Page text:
As cash flow blues intensified across a large part of Corporate Australia, the Managements have been looking to inject liquidity and preserve cash to sustain and pass through the pandemic led disruptions.

Corporate Australia is tapping investors as cash flows have seen a sudden stop and businesses are closed. Meanwhile, some businesses need capital to fund the growth being experienced by such businesses.

NEXTDC Limited (ASX:NXT) had completed institutional placement this month and launched a Share Purchase Plan to raise additional capital. It intends to fund the new data centre in Sydney and drive growth opportunities through the fresh capital.

On 15 April 2020, NXT was trading at $9.34, up by 0.755% (at AEST 3:04 PM).

Megaport Limited (ASX:MP1) has completed a $50 million institutional placement and launched a Share Purchase Plan to raise up to an additional $15 million from the investors. It was noted that the business is witnessing significant growth, and the fresh funds would be utilised to accelerate product development, sales and expansion over the near-term and medium-term.

On 15 April 2020, MP1 was trading at $11.170, down by 0.623% (at AEST 3:04 PM).

Southern Cross Media Group Limited (ASX:SXL) has cancelled dividends and introduced cost cutting programs. It is also raising approximately $169 million, of which $149 million was completed, and additional capital would be raised through Retail Offer. Proceeds would be used to strengthen the balance sheet, reduce net debt and for transaction costs.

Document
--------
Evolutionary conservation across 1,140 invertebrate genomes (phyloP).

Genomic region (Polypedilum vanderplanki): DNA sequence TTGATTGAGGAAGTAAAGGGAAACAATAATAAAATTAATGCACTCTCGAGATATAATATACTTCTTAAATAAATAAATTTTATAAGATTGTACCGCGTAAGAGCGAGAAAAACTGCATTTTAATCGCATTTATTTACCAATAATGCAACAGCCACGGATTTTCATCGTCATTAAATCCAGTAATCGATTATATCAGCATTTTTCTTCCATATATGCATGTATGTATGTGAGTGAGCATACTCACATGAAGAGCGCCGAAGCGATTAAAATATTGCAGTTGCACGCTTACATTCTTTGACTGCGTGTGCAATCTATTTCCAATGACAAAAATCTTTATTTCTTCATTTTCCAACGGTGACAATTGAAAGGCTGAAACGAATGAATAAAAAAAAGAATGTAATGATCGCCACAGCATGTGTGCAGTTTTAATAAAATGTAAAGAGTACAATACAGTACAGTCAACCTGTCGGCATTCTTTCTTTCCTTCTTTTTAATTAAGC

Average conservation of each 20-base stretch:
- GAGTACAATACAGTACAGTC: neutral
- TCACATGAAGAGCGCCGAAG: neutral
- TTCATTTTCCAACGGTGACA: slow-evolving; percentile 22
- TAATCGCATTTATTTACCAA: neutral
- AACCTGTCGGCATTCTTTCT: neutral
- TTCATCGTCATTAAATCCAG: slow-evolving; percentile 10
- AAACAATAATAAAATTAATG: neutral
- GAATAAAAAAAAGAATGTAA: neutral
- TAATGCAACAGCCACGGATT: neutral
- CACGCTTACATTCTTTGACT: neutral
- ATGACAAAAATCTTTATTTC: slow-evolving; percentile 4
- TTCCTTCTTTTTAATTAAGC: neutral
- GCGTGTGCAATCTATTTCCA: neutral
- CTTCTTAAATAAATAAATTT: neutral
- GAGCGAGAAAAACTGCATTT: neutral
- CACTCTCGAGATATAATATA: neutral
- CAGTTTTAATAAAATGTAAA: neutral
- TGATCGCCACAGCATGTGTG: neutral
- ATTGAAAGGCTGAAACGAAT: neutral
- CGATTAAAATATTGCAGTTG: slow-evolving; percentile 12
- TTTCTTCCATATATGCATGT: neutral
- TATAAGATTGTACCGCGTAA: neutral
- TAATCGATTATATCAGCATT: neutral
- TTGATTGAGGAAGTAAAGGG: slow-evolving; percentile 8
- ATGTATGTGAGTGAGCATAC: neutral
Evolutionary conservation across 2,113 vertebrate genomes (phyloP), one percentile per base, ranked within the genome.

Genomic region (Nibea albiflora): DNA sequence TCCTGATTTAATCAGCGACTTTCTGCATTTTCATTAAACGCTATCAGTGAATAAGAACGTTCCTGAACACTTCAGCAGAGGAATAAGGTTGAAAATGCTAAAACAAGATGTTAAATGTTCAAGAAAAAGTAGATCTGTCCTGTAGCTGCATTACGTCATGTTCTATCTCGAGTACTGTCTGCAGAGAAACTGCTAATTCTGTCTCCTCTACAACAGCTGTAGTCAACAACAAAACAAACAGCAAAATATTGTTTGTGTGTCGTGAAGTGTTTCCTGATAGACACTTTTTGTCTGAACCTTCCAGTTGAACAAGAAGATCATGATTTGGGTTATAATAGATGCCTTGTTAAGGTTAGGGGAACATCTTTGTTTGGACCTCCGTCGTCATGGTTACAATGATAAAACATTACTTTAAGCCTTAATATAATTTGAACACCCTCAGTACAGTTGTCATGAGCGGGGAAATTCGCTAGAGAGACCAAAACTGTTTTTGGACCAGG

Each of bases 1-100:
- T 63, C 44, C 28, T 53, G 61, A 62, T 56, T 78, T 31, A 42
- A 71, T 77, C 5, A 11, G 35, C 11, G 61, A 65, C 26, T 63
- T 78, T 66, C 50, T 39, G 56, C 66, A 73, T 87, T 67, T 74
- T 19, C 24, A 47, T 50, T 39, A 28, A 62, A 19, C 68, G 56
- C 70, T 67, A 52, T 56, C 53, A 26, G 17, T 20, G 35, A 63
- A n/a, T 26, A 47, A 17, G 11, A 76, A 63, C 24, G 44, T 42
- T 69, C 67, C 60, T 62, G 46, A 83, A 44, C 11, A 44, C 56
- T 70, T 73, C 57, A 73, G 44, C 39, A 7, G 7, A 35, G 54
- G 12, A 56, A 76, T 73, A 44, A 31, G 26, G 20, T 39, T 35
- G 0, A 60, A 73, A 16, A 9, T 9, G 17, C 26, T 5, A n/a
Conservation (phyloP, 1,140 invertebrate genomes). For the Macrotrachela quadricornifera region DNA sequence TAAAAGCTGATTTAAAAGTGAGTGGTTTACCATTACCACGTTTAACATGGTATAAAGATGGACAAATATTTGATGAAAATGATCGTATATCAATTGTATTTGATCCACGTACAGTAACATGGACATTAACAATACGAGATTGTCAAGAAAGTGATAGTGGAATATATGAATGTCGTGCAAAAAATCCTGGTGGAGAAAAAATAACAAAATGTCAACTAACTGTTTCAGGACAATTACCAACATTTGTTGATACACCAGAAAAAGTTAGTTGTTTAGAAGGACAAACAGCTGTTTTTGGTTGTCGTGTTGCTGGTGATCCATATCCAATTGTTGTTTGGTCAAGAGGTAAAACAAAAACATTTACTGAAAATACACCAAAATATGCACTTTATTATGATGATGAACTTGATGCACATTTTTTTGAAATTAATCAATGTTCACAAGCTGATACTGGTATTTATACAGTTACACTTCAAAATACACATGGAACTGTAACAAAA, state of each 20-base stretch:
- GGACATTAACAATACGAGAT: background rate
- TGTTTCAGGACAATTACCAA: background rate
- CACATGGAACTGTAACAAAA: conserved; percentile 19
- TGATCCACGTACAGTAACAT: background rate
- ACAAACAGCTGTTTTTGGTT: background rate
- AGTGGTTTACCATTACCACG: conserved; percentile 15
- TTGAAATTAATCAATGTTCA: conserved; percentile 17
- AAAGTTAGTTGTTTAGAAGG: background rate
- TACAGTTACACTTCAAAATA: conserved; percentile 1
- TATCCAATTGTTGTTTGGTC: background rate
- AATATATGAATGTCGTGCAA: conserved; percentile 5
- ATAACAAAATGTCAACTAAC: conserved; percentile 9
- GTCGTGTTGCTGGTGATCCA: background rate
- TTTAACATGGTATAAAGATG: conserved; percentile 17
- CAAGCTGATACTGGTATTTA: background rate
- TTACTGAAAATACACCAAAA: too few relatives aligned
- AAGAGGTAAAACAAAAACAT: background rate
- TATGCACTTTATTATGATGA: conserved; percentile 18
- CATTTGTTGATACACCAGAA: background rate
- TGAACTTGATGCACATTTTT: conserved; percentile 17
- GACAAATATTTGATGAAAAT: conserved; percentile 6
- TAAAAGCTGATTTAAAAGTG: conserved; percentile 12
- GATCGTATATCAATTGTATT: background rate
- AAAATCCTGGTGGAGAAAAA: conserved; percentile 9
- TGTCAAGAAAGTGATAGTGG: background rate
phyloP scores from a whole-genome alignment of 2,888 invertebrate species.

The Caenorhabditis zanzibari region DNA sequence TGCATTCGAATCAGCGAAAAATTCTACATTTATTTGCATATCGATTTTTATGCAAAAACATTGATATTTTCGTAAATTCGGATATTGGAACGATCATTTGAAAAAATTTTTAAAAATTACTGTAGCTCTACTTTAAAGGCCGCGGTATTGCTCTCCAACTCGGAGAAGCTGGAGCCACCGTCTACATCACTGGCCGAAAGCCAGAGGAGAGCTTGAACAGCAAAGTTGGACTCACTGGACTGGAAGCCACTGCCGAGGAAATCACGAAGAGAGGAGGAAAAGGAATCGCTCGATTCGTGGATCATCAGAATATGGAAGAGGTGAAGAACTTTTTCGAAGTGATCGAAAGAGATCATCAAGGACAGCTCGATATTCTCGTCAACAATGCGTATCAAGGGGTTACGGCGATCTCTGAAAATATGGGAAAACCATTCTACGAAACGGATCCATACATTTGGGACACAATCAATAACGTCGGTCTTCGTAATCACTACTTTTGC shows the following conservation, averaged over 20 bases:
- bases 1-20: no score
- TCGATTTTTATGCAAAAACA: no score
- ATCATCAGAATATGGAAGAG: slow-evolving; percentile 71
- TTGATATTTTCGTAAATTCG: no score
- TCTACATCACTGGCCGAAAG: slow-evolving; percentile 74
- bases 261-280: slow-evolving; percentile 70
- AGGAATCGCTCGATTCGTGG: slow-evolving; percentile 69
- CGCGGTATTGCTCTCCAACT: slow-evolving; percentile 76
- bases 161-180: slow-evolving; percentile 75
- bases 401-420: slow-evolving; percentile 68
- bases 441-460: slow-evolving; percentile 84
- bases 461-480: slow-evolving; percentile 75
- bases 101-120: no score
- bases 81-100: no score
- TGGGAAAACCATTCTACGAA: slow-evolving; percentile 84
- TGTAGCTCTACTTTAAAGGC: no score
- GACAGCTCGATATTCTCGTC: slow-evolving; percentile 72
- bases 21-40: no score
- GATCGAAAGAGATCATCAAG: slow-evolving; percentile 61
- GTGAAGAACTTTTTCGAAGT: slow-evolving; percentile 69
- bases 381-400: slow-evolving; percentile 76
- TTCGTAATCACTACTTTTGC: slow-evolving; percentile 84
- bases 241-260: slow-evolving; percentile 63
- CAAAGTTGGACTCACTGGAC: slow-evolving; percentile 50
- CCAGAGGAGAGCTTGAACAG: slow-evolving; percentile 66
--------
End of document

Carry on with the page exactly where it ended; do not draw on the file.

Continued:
On 15 April 2020, SXL notified that it would be dispatching the Retail Offer Booklet to SCA stakeholders, qualifying to take part in the retail component (accelerated non-renounceable pro-rata entitlement offer of fully paid ordinary shares in SCA). The details of it had already been mentioned to ASX on 6 April this year.

On 15 April 2020, SXL was trading at $0.177, up by 7.273% (at AEST 3:06 PM).

This website is a service of Kalkine Media Pty. Ltd. A.C.N. 629 651 672. The website has been prepared for informational purposes only and is not intended to be used as a complete source of information on any particular company. Kalkine Media does not in any way endorse or recommend individuals, products or services that may be discussed on this site. Our publications are NOT a solicitation or recommendation to buy, sell or hold. We are neither licensed nor qualified to provide investment advice.

Open in the App